Crying in the wilderness

Beyond survival, humans have some very strange, strong needs not apparently seen in other living species. Faith is one of them. Nobody can doubt the power of the urge to worship, to believe beyond what we can prove. No animal can hope, like a human does, for an ability to connect with those we love after we die. The need for faith and the mystery and pageantry that surrounds it is clear. Credo is a cry, asking for something to make our lives on earth more meaningful.

The great religious institutions have so much to be proud of. Care, repair, education, time to reflect, guidance about behaviour, feeding the starving, healing the sick, pageantry seldom seen outside a cathedral or mosque, communion of kindred spirits, a friend in prayer. Even the most ardent unbeliever must admit the good things that have been done in the name of a God or a wonderful Prophet. But all institutions tend to become self-serving and it is a tragedy of our time that one in particular has fallen so low in its performance of duty and service.

The Catholic Church was where I was brought up as far as religion was concerned. Most of the people who dealt with me were good, kind, well intentioned and devoted to making something of a rather timid child. I loved the singing and the rituals. Pageantry is to me what mankind offers as a symbol of appreciation and gratitude for the benefits of life. I could say I loved the church.

The pressures it subsequently brought on the conduct of a marriage were an overload for young people trying to make their way in the world while following the rules at the same time. But to ignore the rules was to deny the faith, and faith, at that stage, was a very necessary support in the absence of familial help and interest. The disgraces we had occasionally seen at school led to a waning of faith and an unintended cynicism about the leadership we were asked to follow.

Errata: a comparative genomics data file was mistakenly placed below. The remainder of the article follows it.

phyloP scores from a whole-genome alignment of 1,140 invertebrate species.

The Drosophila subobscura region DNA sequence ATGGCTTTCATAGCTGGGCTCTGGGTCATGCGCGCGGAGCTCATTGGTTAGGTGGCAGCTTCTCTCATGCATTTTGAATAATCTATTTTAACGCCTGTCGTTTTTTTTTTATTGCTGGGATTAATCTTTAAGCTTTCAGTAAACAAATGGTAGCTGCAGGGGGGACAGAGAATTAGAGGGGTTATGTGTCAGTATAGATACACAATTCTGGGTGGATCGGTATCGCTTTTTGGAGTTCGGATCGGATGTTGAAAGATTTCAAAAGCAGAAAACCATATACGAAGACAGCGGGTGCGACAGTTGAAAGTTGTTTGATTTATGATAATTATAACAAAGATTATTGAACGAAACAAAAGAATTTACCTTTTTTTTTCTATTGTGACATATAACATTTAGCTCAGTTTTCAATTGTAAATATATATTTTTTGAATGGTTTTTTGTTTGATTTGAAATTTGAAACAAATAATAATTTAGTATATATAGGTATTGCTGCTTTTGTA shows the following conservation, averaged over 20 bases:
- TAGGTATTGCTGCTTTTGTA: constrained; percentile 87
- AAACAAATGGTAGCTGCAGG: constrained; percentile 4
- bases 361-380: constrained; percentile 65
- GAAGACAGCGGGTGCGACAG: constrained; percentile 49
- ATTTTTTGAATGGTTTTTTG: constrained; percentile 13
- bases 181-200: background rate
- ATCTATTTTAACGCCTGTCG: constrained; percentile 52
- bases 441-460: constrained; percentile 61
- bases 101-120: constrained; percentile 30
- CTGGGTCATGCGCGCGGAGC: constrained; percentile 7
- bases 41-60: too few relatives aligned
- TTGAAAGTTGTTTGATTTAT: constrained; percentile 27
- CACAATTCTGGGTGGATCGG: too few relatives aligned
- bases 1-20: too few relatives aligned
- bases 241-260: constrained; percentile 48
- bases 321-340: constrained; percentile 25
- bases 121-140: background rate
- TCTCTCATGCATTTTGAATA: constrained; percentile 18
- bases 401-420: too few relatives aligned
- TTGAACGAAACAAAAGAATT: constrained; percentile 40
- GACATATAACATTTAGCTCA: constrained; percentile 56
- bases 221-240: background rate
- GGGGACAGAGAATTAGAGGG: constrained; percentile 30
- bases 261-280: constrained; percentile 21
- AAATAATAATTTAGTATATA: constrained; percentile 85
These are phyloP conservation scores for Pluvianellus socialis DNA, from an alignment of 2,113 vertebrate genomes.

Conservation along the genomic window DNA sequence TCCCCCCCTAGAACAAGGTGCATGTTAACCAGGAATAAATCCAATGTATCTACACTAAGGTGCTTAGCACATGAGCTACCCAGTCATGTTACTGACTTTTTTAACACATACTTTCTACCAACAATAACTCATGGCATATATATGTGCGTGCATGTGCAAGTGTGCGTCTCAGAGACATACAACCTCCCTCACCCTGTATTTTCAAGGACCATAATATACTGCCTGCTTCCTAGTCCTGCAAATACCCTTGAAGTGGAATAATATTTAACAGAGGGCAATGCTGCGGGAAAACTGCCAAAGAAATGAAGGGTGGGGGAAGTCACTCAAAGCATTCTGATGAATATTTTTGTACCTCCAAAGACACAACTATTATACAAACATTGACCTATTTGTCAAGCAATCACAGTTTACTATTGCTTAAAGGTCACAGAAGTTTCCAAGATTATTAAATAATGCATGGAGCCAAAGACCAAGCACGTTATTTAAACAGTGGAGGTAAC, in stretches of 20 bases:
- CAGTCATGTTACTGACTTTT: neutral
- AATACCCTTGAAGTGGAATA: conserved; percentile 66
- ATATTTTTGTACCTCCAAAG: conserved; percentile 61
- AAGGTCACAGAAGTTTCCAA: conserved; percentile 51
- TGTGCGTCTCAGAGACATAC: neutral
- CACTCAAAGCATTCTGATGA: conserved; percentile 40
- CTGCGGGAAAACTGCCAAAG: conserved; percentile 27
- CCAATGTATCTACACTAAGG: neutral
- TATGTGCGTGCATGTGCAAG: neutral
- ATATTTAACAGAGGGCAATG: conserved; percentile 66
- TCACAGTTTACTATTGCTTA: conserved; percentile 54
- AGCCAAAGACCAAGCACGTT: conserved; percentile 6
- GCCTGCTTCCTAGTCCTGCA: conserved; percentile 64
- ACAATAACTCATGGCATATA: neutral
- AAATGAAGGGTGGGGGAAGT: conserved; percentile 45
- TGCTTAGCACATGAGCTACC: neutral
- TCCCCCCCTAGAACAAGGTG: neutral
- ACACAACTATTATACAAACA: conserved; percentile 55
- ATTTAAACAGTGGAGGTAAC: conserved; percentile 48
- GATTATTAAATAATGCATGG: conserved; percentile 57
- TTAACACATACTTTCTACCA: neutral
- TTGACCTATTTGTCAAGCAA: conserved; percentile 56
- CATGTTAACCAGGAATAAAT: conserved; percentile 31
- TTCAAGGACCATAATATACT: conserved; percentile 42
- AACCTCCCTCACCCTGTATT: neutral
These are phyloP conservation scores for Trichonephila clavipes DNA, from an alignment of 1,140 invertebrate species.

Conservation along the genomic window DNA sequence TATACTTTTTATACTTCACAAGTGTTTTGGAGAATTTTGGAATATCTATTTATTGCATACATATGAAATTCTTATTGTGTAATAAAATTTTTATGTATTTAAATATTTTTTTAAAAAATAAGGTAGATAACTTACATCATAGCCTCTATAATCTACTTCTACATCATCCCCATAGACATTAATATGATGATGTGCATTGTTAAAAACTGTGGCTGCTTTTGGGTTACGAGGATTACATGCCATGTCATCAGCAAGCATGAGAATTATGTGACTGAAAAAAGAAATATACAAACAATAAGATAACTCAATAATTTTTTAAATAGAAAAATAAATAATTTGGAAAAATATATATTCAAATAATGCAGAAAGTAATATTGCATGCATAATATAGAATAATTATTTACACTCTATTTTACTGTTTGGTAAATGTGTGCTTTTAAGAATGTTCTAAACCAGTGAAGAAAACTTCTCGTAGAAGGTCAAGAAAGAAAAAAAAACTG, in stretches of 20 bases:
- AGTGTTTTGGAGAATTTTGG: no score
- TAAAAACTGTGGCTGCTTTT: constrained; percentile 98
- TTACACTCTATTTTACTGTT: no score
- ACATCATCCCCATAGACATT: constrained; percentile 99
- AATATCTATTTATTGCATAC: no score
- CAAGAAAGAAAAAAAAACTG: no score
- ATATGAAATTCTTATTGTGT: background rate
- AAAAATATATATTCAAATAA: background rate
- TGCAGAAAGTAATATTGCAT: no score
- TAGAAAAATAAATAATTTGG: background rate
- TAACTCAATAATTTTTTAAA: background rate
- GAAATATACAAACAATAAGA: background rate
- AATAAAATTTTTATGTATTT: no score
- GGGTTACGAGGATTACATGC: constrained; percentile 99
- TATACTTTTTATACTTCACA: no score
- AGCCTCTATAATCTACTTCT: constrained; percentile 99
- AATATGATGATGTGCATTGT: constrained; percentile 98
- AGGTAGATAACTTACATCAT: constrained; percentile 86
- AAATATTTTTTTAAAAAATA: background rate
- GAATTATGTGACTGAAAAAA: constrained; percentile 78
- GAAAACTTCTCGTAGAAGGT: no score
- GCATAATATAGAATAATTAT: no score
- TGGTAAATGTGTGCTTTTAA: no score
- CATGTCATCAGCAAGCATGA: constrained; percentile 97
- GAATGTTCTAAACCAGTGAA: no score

You don’t quit an institution because it has a few bad people in it. When the number becomes great and the widespread cover-up attempts come to light, adherence to what have always seemed ridiculous rules becomes silly. Unfortunately, the baby often goes out with the bathwater. Age has something to do with it, too. Knowing that you don’t know what you believe is a philosophy. ‘Religion is religion; my faith is my own’ becomes a reality, enough to sustain a glimmer.

The tragedy of all this is the pent-up love, hope and desire of many who would like to see an institution, religious or other, that they could join, help, believe in and not discover later on that they had been duped and let down. There is such an overwhelming desire for faith that to lose one of the major props of a big part of it is to threaten the whole concept of hope in a future.

The Catholic Church has been shackled by its Curia of old men living unnatural lives in isolation from the very people they are supposed to be supporting. They have turned their mission from the Carpenter’s Son into a controlling, self-gratifying committee at loggerheads with itself and the world. They have made the job of Pope almost impossible, but perhaps not quite. Has Good Pope Francis the courage to root out the outdated, to send his curia into the streets of the poor and to transform the church once again into a community of like minded people searching?

From his public statement that seems to be what he wants. ‘Who am I to judge if you are searching?’ he said publicly. He might be deposed in a process of reform, even killed. Surely that is what leadership is about when disaster strikes. We so need him to show real leadership action, not just words, by applying the rules of his religion to those who minister in, and administer, it. His example is superb. His faith is undoubted. His courage needs demonstrating further.

If he took the brave step we could change his title.

From Holy Father to Wholly Father.

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